myocardial muscle fibres (negative inotropic effect). This causes a
reduction in the rate and force of contraction of the ventricles and
therefore a decrease in oxygen demand.
calcium-channel blocking drugs. These drugs have a dual action.
They mainly reduce peripheral resistance, and some also have a
negative inotropic effect on the heart.
Sometimes a single agent is sufficient to control the pain, but often a combination of
drugs is required.
At the history-taking station
1 Ask all of the discriminating questions for chest pain (see Case 1).
2 Ask about all of the main risk factors, especially family history.
3 Ask the patient what they are doing to modify their lifestyle and reduce risk
factors, such as weight reduction and stopping smoking.
4 Enquire about current drug therapy.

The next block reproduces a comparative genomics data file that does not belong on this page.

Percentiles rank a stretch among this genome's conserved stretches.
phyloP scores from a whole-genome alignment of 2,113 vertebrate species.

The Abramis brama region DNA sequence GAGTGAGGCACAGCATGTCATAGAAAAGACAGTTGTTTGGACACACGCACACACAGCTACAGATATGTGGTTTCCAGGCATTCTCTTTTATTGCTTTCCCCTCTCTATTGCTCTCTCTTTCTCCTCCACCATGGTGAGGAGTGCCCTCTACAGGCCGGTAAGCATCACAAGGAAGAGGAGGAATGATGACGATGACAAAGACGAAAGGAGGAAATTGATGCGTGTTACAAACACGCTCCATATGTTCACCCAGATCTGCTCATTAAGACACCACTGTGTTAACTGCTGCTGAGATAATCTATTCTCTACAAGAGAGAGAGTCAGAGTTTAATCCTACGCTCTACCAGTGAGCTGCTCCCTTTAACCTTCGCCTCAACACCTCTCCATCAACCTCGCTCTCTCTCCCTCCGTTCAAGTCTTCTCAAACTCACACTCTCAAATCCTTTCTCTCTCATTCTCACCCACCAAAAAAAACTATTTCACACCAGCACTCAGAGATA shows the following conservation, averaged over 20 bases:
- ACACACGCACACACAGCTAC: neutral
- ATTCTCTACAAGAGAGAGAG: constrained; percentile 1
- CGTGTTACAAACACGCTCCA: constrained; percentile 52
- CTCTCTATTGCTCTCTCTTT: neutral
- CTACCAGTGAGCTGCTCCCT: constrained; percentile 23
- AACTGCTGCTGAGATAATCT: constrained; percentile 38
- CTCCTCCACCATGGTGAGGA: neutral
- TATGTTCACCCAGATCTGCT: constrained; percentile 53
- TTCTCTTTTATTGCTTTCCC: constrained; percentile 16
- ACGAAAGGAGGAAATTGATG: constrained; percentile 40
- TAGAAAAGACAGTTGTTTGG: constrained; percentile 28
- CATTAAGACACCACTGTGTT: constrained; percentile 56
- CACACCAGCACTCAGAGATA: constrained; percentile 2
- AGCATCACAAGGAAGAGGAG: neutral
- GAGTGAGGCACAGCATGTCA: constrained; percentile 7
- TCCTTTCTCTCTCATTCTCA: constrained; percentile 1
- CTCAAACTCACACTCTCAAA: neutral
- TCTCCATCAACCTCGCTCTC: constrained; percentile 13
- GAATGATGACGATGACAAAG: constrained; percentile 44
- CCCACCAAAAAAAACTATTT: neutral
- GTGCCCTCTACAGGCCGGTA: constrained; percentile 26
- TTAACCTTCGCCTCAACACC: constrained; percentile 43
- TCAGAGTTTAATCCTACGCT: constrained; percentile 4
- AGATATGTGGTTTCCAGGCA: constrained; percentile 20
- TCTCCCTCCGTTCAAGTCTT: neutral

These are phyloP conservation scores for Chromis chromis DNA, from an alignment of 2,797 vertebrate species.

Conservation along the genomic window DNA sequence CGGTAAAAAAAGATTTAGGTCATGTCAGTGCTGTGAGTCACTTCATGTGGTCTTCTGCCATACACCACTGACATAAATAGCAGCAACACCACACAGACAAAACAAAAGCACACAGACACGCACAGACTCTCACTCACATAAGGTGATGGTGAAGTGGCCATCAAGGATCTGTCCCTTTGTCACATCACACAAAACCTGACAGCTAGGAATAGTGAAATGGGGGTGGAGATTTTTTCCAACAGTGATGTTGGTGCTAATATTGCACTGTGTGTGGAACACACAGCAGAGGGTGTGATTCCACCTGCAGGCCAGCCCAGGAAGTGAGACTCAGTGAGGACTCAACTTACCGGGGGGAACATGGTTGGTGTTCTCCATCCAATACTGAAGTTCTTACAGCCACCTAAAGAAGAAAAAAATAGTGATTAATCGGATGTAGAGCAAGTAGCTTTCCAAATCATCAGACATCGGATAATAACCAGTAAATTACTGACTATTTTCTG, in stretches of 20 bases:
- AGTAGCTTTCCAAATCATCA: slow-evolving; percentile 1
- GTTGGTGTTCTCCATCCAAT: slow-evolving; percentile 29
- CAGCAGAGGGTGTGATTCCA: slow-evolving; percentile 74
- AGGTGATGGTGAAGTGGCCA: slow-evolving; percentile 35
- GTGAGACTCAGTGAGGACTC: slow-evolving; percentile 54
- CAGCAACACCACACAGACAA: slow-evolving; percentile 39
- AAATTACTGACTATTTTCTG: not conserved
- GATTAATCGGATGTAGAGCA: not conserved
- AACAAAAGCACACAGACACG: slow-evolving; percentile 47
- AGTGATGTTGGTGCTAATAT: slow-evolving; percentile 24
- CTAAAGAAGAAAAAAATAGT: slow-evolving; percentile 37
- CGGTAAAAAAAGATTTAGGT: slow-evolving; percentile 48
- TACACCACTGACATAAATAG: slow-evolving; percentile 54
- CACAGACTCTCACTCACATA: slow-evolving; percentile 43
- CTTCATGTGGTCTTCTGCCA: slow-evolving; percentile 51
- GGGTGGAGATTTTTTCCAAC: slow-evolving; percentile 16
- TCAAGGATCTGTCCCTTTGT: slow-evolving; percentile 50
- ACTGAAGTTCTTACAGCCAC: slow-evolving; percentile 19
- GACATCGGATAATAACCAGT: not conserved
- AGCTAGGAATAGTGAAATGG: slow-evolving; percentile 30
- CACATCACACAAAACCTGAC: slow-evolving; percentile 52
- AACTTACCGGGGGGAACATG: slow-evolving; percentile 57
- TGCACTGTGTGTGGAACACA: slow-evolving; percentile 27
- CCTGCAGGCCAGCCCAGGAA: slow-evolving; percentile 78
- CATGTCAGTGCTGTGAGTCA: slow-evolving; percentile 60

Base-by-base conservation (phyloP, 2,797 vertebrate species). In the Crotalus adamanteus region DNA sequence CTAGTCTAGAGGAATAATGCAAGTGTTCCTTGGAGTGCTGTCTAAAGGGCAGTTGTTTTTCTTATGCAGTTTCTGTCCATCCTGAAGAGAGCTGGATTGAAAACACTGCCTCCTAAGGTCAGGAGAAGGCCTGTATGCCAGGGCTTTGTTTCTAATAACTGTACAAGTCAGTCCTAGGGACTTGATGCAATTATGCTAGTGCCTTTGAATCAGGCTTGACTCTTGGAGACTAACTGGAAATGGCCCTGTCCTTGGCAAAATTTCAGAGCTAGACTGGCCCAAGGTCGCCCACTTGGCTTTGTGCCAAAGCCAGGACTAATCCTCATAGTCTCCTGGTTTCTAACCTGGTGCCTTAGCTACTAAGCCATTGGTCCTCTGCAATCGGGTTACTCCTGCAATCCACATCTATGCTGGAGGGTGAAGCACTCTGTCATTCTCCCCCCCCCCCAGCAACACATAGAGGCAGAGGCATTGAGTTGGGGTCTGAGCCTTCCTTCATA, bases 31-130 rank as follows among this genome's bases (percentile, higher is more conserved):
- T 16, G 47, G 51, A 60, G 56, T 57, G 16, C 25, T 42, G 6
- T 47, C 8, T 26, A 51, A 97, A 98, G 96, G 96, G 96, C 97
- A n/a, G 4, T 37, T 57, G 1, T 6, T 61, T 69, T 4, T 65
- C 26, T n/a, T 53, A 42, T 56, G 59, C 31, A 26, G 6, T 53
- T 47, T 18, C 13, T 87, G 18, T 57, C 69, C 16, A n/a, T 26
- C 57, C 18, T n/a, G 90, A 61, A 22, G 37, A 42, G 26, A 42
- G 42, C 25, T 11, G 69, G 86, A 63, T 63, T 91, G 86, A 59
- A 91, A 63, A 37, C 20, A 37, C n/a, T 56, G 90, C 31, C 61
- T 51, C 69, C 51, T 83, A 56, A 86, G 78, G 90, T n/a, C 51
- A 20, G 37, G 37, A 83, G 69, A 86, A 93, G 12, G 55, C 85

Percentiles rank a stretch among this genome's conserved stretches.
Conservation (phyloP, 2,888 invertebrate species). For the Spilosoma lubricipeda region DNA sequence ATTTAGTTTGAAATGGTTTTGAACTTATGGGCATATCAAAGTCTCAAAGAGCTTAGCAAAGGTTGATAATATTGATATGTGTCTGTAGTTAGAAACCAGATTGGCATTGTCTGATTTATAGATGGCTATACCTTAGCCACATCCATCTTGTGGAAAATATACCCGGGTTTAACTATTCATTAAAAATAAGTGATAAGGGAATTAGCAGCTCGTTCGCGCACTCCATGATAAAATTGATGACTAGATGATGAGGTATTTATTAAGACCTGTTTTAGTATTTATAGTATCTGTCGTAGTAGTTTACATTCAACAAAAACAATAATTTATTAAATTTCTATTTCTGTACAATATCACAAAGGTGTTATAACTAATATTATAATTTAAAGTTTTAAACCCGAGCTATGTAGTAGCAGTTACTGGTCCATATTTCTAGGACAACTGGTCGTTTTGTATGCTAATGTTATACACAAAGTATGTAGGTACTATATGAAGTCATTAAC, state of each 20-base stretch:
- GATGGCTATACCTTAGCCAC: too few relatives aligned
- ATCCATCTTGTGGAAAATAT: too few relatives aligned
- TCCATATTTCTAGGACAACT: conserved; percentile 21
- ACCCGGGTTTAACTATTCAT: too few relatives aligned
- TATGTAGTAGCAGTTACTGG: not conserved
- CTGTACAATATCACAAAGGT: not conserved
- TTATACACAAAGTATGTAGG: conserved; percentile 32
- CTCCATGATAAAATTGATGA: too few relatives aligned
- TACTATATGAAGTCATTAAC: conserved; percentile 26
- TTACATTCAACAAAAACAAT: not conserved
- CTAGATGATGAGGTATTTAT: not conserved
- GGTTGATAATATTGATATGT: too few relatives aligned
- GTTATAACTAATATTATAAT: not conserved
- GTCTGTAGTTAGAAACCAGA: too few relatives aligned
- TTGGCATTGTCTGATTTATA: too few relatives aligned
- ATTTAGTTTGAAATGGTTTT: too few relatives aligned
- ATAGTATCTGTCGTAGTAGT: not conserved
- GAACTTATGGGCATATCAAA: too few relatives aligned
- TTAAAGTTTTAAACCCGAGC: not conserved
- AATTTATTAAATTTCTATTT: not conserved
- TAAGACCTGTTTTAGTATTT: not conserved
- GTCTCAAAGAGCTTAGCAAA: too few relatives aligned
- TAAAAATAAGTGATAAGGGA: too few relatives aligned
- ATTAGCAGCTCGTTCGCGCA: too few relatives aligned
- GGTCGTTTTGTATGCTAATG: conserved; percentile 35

5 Determine whether or not the patient’s drug therapy is keeping them painfree.
This is a common history-taking station with a simulated patient.
Myocardial infarction occurs when there is an area of myocardial necrosis resulting
from an interruption to the blood supply of one or more coronary arteries or their
It is usually due to thrombosis or embolism from a clot forming on an atheromatous
There is a sudden onset of severe, crushing, central chest pain that usually lasts for
more than 30 minutes (in contrast to angina) and is not relieved by rest or antianginal medications. Often there is a past medical history of angina pectoris, as
thrombosis is more likely to occur in narrowed coronary arteries and the two
conditions share the same risk factors.